My Film School Search Adventure

My Film School Search Adventure

When I first embarked on my film education research, I knew only two things:

  1. I wanted a powerful international experience.
  2. I wanted to become a better film maker with a more realized mode of expression.

I first wanted to resolve my location focus. I did some serious soul-searching to come up with a basic criteria list for my educational environment.

The first requirement was international diversity and intellectual tolerance. Other than culture-shocking away layers of stagnating conventions and societal conditions, I wanted an environment that would foster the development of a more pluralistic philosophy.

My location of study also had to be host to a vibrant local arts, music and film scene. As a practicing musician and filmmaker, continued activity is critical. It is very important for this scene to be thriving and innovative. My personal taste was also a significant factor.

Thirdly, I wanted a stark change from my current cultural situation. I wanted to experience a culture with a more forward thinking philosophy that tolerated a variety of lifestyles choices and encouraged free thought.

After consulting friends and colleagues who had international experience or knew others with international experiences, I was able to narrow my list down to 5 cities:

  1. Amsterdam, Netherlands
  2. London, United Kingdom
  3. Hamburg, Germany
  4. Berlin, Germany
  5. Barcelona, Spain

My next step was to seek advice on the message boards of study abroad and networking websites like Tribe.net and Expatica.com. I basically posted my criteria, listed my 5 choices and asked if anyone had any direct experiences to share. The response was great and I received some very useful information. I even got some suggestions for other cities that I had never thought of. Overall, the feeling was that Amsterdam would suit my needs the most...at least for the short term. Hamburg and Berlin both tied for a close second.

I then began a search for schools that offered reputable film programs, had an internationally diverse student population and offered programs in my native language (English). I checked out numerous online college directories (ArtSchools.com and this website are great sources) that had comprehensive search features and good information about their listed schools. I searched for schools in Amsterdam, Hamburg and Berlin that offered film studies and film production.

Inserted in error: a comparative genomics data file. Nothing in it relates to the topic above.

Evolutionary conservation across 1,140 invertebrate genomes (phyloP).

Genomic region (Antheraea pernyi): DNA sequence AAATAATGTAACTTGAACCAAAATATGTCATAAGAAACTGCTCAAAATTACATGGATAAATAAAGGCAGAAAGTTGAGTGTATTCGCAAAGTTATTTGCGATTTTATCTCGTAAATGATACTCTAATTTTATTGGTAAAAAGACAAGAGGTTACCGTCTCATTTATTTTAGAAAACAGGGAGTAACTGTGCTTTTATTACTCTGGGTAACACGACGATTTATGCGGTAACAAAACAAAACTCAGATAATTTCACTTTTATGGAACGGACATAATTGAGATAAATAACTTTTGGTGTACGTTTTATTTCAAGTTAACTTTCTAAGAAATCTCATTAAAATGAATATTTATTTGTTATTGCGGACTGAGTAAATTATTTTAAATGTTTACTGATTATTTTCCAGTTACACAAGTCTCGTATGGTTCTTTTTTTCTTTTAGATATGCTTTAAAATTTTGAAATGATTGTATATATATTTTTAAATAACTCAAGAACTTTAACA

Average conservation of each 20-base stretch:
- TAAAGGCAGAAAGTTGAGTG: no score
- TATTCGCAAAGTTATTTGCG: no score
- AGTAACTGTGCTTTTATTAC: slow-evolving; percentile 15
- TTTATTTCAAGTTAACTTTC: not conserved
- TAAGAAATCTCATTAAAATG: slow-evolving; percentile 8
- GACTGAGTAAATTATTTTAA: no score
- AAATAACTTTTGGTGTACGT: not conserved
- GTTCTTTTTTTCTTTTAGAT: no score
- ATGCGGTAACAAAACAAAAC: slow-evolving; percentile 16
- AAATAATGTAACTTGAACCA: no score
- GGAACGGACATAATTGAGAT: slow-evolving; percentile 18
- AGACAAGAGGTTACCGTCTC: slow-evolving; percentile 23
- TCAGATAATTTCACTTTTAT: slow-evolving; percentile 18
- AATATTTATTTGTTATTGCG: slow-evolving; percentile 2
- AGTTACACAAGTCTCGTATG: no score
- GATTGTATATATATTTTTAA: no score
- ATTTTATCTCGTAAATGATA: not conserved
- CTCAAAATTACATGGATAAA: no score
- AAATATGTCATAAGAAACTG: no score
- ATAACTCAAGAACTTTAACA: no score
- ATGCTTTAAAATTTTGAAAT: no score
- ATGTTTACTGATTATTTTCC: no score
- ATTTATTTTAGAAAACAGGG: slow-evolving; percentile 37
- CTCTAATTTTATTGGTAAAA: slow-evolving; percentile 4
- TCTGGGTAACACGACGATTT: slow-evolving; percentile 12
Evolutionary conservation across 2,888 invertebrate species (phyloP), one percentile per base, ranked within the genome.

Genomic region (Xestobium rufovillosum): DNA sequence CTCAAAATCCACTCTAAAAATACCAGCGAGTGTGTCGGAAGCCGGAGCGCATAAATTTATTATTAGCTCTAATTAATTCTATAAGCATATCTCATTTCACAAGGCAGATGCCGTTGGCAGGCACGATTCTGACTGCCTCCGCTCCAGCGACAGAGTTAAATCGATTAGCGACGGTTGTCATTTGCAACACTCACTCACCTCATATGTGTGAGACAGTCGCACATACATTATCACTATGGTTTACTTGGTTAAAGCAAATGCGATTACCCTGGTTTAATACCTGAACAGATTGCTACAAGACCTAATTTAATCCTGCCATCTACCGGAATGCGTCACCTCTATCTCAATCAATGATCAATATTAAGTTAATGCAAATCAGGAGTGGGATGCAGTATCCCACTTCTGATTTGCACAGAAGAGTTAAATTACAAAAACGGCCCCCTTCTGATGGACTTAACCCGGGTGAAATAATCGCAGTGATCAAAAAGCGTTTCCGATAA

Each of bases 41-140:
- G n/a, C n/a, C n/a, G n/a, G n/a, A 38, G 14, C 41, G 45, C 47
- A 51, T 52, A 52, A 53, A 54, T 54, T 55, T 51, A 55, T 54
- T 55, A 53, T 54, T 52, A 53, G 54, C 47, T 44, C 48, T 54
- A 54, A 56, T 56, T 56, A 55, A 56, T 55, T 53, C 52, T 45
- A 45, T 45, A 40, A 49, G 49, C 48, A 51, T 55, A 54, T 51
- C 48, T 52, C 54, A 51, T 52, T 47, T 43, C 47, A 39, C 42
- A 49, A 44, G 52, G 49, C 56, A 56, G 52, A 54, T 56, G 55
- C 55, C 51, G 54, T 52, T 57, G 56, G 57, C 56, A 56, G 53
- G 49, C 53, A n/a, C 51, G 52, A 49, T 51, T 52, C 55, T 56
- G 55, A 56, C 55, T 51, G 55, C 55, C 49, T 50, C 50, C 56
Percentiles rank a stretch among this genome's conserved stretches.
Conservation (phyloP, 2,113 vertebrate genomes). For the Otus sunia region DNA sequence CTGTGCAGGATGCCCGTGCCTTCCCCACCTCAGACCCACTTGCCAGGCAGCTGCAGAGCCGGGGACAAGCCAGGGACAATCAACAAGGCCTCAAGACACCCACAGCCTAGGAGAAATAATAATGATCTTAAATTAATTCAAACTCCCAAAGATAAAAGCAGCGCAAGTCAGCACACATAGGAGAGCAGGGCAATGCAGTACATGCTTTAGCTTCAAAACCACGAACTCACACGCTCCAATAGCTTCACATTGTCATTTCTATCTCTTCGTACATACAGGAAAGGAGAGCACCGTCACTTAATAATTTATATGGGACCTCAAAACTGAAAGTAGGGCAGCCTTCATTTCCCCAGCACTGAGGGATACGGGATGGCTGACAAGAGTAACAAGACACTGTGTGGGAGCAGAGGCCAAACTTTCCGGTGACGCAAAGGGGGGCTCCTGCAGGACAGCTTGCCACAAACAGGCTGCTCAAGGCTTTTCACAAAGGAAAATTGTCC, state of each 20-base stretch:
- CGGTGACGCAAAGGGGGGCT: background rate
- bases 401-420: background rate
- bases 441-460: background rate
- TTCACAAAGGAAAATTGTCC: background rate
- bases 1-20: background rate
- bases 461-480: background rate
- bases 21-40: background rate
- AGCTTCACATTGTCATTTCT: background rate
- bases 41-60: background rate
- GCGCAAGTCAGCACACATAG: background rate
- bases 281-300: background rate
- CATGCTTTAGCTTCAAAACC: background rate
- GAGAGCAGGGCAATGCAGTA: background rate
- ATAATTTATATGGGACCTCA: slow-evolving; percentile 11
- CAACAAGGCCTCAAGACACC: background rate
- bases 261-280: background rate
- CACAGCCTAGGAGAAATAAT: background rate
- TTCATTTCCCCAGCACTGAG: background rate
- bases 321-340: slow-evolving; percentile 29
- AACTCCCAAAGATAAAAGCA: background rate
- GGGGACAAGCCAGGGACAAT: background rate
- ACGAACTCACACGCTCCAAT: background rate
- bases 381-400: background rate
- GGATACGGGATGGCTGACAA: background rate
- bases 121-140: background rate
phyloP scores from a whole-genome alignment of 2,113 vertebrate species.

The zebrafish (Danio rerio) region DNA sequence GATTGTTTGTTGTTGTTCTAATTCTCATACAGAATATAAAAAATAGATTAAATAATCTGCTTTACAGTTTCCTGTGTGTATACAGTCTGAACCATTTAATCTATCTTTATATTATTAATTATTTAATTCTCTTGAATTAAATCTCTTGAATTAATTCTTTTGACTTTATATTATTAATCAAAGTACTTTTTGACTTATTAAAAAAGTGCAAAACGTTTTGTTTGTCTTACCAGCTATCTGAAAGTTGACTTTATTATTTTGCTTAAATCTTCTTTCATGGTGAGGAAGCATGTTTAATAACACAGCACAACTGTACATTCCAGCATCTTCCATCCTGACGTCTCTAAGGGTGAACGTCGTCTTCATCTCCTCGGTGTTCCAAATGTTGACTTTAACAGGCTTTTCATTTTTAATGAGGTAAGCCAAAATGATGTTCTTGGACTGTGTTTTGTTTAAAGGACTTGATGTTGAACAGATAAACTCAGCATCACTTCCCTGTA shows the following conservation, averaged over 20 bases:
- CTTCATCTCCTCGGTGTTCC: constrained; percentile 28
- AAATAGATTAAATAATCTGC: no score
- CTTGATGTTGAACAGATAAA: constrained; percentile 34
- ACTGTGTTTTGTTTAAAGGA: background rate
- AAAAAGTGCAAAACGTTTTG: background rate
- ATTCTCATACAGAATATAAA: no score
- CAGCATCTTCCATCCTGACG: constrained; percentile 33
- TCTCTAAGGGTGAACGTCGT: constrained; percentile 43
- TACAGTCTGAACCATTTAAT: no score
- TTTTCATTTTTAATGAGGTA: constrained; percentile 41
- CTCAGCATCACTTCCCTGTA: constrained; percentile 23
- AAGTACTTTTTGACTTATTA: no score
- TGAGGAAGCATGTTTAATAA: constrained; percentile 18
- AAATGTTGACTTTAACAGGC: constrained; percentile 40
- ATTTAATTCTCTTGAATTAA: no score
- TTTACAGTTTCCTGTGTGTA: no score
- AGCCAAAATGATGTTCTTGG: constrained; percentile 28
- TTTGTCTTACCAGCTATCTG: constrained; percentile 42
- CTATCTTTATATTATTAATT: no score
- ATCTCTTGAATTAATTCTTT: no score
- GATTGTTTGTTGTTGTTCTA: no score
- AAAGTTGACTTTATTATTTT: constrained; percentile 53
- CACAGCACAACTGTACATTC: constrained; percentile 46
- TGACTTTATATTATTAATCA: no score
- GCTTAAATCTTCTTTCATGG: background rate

The University of Amsterdam (Universiteit van Amsterdam) seemed to be the best school for its diversity and classical style of education. Their film studies program is based more in theory and analysis than in practice and technical instruction. A classical, academic program seemed ideal for me considering that I have been in practical practice of the filmmaking craft since I earned my electronic media BFA in 1997. I was already familiar the tools and methods. I now wanted to open my mind to ideas, inspiration and a further developed knowledge base of the art form and the philosophies that guide it. The MA program in Film Studies is unlike any other that I had read about. Great emphasis is placed on diversity, intellectual tolerance and open dialogue. This was to be my first choice.

For the next couple of months, I immersed myself in the application process to the Film Studies program. The process proved to be very involved and time consuming. I had to write two essays; one stating my motivation for attending the program and another to provide a sample of academic writing. I had to obtain two letters of recommendation from professors I haven't spoken with in over six years. The administrative hoops I had to jump through in order to get copies of my transcript and degree certificate were hassles unto themselves. The process of getting the application fee paid in Euros was also an adventure. All the while I was attempting to maintain informative correspondence with the school's very busy admissions office. I also decided to apply to an undergraduate program (Media and Communications) in another department of the school as a backup.

I finished both application files with two weeks to spare. I then actually took a couple of days off of work and booked a flight to Amsterdam. This was to avoid any delivery errors on the part of the postal services and it gave me a chance to see the city and school first hand. The trip proved to be a very necessary cultural vibe test. In the end, there were no major disappointments - at least none that changed my course.

After safely handing in my applications and enjoying a brief taste of the environment, I have become quite a bit more confident in my chosen path. I will find out in mid-May if my efforts have paid off.

I have selected yet another backup school that has fewer admission requirements and provides a greater likelihood of enrollment. The SAE Institute of the Netherlands offers a Digital Film Production program. Because of its more technical nature, it will be used as a last resort when my first two options do not work out. It is always good to be aware of all possibilities, hope for the best and prepare for the worst.

Remember, there are people who have been at the same point that you are now in their film education journey. The only way to benefit from these hands-on experiences is to get out there and talk to people.

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